Over the past year, it has been nearly impossible to read the financial press without stumbling upon a story about the new liberalized Roth IRA conversion rules that went into effect in January.

But is it possible that the media has actually over-hyped the interest level in conversions?

A new survey from Advisors Trusted Advisor seems to suggest this is the case—at least so far.

The survey, completed by 242 investment advisors in April and May, reveals two key findings: Clients have shown little interest in Roth IRA conversions, but advisors have also shown little initiative in raising the potential benefits of the new rules to their clients. The adjusted rules allow people of all income levels and tax filing status to convert traditional IRAs or other eligible retirement plans to a Roth IRA.

The average respondent’s firm has roughly $317 million in assets under management and 296 clients. The average non-Roth retirement account for these clients is $382,842—a portion of which could be partially or fully converted. Before this year those earning more than $100,000 in modified adjusted gross income could not convert to Roths. So the lack of interest among these clients, whom would appear to benefit most from the new rules, is perhaps surprising.

Several reasons are given for explaining why the survey found indifference to the conversions: Some advisors believe the analysis is too complicated or the arguments for conversion aren’t compelling enough; advisors also do not want to tell their high net-worth clients that they have to pay conversion taxes upfront; many higher-earning clients aren’t interested in paying conversion taxes once they are told about them and advisors and clients are both concerned about the government changing the rules in the future and hurting people who convert now.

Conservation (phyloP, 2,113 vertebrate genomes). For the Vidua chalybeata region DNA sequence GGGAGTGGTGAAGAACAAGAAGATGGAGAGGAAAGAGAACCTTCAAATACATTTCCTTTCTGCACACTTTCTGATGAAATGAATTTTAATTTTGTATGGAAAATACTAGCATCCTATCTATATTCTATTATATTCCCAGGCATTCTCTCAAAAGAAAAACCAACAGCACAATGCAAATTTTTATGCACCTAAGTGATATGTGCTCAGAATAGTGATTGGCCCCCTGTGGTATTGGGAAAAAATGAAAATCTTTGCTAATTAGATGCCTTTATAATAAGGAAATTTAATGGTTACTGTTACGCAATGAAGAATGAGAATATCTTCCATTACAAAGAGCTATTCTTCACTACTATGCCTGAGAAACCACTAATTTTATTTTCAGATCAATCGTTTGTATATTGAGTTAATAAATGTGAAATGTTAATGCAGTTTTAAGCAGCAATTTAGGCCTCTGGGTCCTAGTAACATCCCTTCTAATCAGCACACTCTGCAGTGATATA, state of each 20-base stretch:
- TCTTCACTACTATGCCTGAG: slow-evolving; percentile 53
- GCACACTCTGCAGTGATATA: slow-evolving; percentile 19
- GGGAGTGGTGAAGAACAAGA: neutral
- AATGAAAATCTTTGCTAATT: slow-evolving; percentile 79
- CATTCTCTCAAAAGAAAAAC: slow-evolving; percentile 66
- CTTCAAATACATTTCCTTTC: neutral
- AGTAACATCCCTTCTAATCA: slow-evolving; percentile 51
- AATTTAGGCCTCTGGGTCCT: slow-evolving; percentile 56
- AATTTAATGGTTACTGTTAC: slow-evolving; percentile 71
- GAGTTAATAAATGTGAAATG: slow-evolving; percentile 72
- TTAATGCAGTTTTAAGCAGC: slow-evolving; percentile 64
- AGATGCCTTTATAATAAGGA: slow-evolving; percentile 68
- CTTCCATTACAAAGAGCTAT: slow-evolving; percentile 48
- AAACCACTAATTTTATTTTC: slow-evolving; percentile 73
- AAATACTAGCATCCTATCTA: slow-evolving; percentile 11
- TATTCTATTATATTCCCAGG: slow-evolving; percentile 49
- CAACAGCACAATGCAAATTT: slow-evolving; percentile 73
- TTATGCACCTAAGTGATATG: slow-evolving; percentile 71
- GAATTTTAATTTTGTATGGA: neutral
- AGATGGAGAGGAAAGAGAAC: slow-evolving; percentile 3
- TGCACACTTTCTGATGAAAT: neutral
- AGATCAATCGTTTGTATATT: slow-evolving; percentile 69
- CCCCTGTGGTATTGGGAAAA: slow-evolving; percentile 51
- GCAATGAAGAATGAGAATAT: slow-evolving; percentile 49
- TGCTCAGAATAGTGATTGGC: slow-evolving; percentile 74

But Mike Slemmer, principal at Advisors Trusted Advisor, says that advisors have a responsibility to explain the potential benefits of Roth conversion even if their clients have not expressed interest. “The job of the advisor is to educate the client and to act as a fiduciary,” he says. “It’s beside the point if a client is uninterested, it’s the job of the advisor to step up and explain it.”

Slemmer says that he was surprised by the “inverted” results of the survey which show that advisors who have clients mostly under the $100,000 income level are more aggressive about promoting the Roth conversions. Slemmer notes that some of these advisors have expressed interest in growing their firms and marketing themselves as experts on Roth IRAs.

Slemmer says he does expect that as various tax issues come into play for wealthier people—the expiration of the Bush tax cuts, healthcare-related taxes and so forth—these people will likely become more interested in conversions. “It will be more beneficial when they consider the various tax increases,” he says.

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